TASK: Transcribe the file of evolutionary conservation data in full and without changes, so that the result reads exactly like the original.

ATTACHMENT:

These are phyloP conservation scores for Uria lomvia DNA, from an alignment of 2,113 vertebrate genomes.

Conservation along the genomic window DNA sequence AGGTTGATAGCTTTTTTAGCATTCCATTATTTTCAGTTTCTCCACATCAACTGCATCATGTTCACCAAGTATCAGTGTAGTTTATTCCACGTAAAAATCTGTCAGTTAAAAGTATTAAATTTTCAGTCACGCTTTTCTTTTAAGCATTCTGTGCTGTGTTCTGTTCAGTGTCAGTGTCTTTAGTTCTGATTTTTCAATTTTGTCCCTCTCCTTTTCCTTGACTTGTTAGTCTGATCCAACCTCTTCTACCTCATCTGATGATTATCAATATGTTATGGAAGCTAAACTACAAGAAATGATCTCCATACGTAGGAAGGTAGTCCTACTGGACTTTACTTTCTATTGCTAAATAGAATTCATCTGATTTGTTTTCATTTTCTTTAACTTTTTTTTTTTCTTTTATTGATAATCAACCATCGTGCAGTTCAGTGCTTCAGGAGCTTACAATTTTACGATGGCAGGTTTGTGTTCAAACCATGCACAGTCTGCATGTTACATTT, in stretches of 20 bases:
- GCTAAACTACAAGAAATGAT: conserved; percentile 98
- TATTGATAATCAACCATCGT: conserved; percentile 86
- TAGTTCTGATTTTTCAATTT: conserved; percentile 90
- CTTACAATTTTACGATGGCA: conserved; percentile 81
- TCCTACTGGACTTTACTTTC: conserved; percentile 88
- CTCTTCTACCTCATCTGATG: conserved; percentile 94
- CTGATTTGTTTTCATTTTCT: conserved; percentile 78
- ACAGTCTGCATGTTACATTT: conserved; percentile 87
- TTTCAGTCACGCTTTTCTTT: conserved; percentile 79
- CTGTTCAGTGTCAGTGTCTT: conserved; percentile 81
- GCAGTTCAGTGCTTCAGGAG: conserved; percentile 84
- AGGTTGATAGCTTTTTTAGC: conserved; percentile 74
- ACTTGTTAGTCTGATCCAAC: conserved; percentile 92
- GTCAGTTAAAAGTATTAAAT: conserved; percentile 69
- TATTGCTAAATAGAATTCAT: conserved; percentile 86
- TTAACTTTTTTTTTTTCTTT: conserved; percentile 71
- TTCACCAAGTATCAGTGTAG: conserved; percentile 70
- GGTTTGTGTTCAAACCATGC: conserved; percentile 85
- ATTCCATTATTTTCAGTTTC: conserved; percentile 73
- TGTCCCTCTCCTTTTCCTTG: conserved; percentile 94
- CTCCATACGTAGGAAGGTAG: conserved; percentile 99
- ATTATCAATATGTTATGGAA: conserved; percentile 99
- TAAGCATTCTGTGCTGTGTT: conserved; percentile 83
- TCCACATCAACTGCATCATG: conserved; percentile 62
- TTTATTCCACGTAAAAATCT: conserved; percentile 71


These are phyloP conservation scores for Uria lomvia DNA, from an alignment of 2,113 vertebrate genomes.

Conservation along the genomic window DNA sequence AGGTTGATAGCTTTTTTAGCATTCCATTATTTTCAGTTTCTCCACATCAACTGCATCATGTTCACCAAGTATCAGTGTAGTTTATTCCACGTAAAAATCTGTCAGTTAAAAGTATTAAATTTTCAGTCACGCTTTTCTTTTAAGCATTCTGTGCTGTGTTCTGTTCAGTGTCAGTGTCTTTAGTTCTGATTTTTCAATTTTGTCCCTCTCCTTTTCCTTGACTTGTTAGTCTGATCCAACCTCTTCTACCTCATCTGATGATTATCAATATGTTATGGAAGCTAAACTACAAGAAATGATCTCCATACGTAGGAAGGTAGTCCTACTGGACTTTACTTTCTATTGCTAAATAGAATTCATCTGATTTGTTTTCATTTTCTTTAACTTTTTTTTTTTCTTTTATTGATAATCAACCATCGTGCAGTTCAGTGCTTCAGGAGCTTACAATTTTACGATGGCAGGTTTGTGTTCAAACCATGCACAGTCTGCATGTTACATTT, in stretches of 20 bases:
- GCTAAACTACAAGAAATGAT: conserved; percentile 98
- TATTGATAATCAACCATCGT: conserved; percentile 86
- TAGTTCTGATTTTTCAATTT: conserved; percentile 90
- CTTACAATTTTACGATGGCA: conserved; percentile 81
- TCCTACTGGACTTTACTTTC: conserved; percentile 88
- CTCTTCTACCTCATCTGATG: conserved; percentile 94
- CTGATTTGTTTTCATTTTCT: conserved; percentile 78
- ACAGTCTGCATGTTACATTT: conserved; percentile 87
- TTTCAGTCACGCTTTTCTTT: conserved; percentile 79
- CTGTTCAGTGTCAGTGTCTT: conserved; percentile 81
- GCAGTTCAGTGCTTCAGGAG: conserved; percentile 84
- AGGTTGATAGCTTTTTTAGC: conserved; percentile 74
- ACTTGTTAGTCTGATCCAAC: conserved; percentile 92
- GTCAGTTAAAAGTATTAAAT: conserved; percentile 69
- TATTGCTAAATAGAATTCAT: conserved; percentile 86
- TTAACTTTTTTTTTTTCTTT: conserved; percentile 71
- TTCACCAAGTATCAGTGTAG: conserved; percentile 70
- GGTTTGTGTTCAAACCATGC: conserved; percentile 85
- ATTCCATTATTTTCAGTTTC: conserved; percentile 73
- TGTCCCTCTCCTTTTCCTTG: conserved; percentile 94
- CTCCATACGTAGGAAGGTAG: conserved; percentile 99
- ATTATCAATATGTTATGGAA: conserved; percentile 99
- TAAGCATTCTGTGCTGTGTT: conserved; percentile 83
- TCCACATCAACTGCATCATG: conserved; percentile 62
- TTTATTCCACGTAAAAATCT: conserved; percentile 71